The King's Speech
Tom Hooper, Filmmaker (The King's Speech):
"Films have always been an incredibly strong reflection of our cultural preoccupations, both commercial movies and art house films, and therefore to connect with films is to connect with the major preoccupations of the day filtered through fiction, filtered through storytelling, filtered through storytellers. I became a filmmaker entirely because of a teacher that I had at school who inspired me. He taught drama and English and he developed a love of drama in me, and through that I developed a love of film. As I owe my passion to a particular teacher and my school days I understand more than anyone else I know how utterly important your school life can be in relation to the rest of your life."
Media Studies Student, Globe Academy:
"The film was really good and had a very good story as it showed that even if you have a disability you can still have an incredible life. Also, having Tom Hooper and Colin Firth there made it a special day and something to remember. "
Media Studies Teacher, Globe Academy:
"I decided to bring the students because of the historical element in the film and I also want them to have a wider experience of films. They are all very much fans of action/adventure or sci-fi fans so I wanted them to experience a drama because I thought it might open their minds to it. I will definitely use it in the classroom for both my media and my drama students.
I think having Colin Firth and Tom Hooper there demystifies the filmmaking process and the film itself and makes it more real and personal to them to be able to see the man on the screen standing in front of them."
History and Media Student, Palmers Sixth Form College:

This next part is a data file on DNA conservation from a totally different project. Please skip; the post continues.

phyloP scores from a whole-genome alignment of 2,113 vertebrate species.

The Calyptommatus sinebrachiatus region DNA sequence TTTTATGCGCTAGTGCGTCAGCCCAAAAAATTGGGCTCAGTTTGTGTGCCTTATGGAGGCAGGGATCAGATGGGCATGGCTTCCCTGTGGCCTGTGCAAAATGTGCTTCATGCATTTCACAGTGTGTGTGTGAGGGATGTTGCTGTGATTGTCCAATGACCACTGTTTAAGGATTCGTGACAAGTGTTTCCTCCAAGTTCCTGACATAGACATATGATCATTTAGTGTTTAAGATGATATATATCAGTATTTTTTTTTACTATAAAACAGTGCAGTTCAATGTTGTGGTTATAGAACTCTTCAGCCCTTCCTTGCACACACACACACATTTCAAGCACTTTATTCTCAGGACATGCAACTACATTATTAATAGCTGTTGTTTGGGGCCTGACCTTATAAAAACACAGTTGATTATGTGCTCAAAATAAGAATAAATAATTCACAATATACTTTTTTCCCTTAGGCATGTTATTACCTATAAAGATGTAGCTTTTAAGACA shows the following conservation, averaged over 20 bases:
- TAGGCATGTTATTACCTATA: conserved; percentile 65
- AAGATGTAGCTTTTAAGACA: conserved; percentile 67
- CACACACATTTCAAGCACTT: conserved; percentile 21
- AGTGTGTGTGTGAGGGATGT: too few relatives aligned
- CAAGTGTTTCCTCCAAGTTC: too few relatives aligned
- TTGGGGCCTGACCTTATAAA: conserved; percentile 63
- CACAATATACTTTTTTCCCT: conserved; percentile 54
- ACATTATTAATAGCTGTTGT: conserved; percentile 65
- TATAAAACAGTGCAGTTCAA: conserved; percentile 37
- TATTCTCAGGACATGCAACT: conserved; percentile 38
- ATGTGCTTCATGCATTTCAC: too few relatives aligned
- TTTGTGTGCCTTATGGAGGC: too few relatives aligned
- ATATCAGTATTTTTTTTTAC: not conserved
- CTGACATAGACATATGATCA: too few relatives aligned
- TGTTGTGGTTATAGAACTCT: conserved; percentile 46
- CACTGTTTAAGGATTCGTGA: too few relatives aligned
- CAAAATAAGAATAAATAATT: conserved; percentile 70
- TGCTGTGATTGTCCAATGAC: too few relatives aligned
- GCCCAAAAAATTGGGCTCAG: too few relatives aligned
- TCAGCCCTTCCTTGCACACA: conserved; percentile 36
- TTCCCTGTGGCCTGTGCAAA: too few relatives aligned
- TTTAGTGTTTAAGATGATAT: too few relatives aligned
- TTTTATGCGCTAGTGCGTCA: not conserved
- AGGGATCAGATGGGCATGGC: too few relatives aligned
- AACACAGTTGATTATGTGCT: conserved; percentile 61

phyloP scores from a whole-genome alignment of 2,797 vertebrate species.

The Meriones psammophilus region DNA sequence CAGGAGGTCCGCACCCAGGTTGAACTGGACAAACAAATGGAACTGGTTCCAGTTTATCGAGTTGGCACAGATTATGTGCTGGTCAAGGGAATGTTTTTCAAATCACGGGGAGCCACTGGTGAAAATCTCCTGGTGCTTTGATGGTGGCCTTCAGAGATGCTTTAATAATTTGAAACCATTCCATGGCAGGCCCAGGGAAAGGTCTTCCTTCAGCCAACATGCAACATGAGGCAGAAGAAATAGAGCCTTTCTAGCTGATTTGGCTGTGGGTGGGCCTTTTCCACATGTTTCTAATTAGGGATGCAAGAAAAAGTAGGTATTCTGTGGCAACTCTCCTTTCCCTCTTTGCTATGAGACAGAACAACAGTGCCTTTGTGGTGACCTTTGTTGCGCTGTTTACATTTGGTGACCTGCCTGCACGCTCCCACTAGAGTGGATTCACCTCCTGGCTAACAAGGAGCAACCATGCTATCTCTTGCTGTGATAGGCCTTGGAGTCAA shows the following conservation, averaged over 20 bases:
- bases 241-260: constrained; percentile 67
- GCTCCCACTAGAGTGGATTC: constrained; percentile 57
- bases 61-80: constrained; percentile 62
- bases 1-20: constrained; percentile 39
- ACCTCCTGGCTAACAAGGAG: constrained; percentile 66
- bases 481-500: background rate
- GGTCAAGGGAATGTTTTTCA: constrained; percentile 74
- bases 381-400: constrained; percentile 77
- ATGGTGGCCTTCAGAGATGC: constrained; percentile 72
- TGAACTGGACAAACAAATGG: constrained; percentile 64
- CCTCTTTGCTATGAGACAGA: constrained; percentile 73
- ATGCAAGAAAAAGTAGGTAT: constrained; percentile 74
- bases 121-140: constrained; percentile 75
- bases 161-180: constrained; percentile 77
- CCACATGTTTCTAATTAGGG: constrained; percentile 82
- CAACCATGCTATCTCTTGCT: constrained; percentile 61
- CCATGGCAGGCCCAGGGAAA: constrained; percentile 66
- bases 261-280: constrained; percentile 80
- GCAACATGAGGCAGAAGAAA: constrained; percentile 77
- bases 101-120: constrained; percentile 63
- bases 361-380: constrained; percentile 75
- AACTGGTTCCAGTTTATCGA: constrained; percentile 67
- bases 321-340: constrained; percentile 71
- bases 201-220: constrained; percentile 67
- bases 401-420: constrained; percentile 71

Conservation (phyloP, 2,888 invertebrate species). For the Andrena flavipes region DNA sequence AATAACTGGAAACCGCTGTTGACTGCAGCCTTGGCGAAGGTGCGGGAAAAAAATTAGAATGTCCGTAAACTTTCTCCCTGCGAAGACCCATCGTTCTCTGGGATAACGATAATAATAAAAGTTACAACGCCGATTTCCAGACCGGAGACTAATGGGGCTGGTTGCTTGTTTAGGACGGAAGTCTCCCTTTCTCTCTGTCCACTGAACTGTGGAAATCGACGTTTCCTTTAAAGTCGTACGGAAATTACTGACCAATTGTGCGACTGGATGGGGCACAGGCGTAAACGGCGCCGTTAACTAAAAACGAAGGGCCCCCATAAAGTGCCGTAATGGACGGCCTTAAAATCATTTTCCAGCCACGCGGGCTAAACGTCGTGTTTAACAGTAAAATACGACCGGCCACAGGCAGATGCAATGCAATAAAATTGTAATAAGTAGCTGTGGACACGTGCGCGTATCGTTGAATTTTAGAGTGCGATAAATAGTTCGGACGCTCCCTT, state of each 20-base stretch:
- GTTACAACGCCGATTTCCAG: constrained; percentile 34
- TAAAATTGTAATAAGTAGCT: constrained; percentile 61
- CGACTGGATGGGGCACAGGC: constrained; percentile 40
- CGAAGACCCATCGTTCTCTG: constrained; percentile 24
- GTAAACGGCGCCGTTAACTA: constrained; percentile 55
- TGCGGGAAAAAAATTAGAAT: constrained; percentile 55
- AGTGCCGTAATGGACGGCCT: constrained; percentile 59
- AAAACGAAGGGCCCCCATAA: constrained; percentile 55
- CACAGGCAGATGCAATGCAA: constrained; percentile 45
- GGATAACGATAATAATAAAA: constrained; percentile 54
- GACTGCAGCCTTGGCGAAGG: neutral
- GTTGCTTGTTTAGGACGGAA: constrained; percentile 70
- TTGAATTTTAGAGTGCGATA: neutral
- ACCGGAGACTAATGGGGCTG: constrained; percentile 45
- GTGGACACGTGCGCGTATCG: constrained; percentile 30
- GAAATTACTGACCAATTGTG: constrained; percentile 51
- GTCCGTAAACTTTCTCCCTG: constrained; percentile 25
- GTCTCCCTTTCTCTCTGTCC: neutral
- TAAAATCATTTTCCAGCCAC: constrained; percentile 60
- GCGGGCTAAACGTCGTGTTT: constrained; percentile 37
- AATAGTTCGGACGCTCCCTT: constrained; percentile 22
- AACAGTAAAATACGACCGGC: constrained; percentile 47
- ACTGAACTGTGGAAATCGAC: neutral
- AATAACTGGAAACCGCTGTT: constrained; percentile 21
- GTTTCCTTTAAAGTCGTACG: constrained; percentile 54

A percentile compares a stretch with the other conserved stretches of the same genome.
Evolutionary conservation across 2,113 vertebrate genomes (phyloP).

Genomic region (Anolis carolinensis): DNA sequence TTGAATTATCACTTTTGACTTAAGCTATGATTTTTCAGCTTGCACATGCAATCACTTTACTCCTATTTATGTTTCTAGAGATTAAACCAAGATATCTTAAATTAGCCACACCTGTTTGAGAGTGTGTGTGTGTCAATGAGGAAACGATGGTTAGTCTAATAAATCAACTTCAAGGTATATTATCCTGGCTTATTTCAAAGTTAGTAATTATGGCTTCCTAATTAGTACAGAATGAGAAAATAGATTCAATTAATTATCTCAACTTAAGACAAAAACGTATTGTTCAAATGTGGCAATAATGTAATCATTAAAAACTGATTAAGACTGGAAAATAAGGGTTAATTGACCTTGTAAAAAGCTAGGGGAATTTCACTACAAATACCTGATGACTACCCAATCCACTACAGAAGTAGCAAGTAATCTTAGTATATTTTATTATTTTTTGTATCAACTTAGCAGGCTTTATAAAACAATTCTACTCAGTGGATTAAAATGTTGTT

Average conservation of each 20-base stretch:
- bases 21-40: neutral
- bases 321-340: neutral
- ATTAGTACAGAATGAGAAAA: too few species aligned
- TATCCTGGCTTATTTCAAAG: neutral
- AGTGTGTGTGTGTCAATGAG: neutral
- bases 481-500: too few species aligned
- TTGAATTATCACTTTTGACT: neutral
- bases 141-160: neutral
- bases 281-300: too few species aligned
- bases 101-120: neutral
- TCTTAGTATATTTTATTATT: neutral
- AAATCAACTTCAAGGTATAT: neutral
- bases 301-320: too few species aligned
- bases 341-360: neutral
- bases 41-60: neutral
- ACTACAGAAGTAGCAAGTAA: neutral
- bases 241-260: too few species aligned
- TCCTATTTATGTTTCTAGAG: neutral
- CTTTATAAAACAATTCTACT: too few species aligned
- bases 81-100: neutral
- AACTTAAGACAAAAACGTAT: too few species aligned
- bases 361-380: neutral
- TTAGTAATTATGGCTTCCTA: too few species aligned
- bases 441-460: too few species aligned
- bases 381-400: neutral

"I loved the direction of the film - the cinematography was excellent; the use of depth of field and close camera action worked very well. The scenes that used a hand held camera helped to create tension. It was really interesting to hear what Tom Hooper and Colin Firth had to say about the film as well, to hear from the other side of the camera."
History Teacher, Palmers Sixth Form College:
"My students have found it incredibly interesting from a historical point of view as we study the abdication crisis and the problem of a new King on the throne. It will give them a really interesting perspective before we start studying the film - helping them understand the characters beyond the textbook and to have some more background about the political and class structure in Britain at the time. Watching films with historical settings can help to engage them and make history more alive to them. This film was particularly excellent for that approach."
Media Teacher, Westminster Kingsway College:
"I am really trying to make them see as much British cinema as possible because they usually only engage with American films, so I want them to understand more about the British film industry. It was great because despite being a slightly slower paced film than they might be used to seeing they were all completely engaged and they also understood the wider implications about history, disability and public speaking."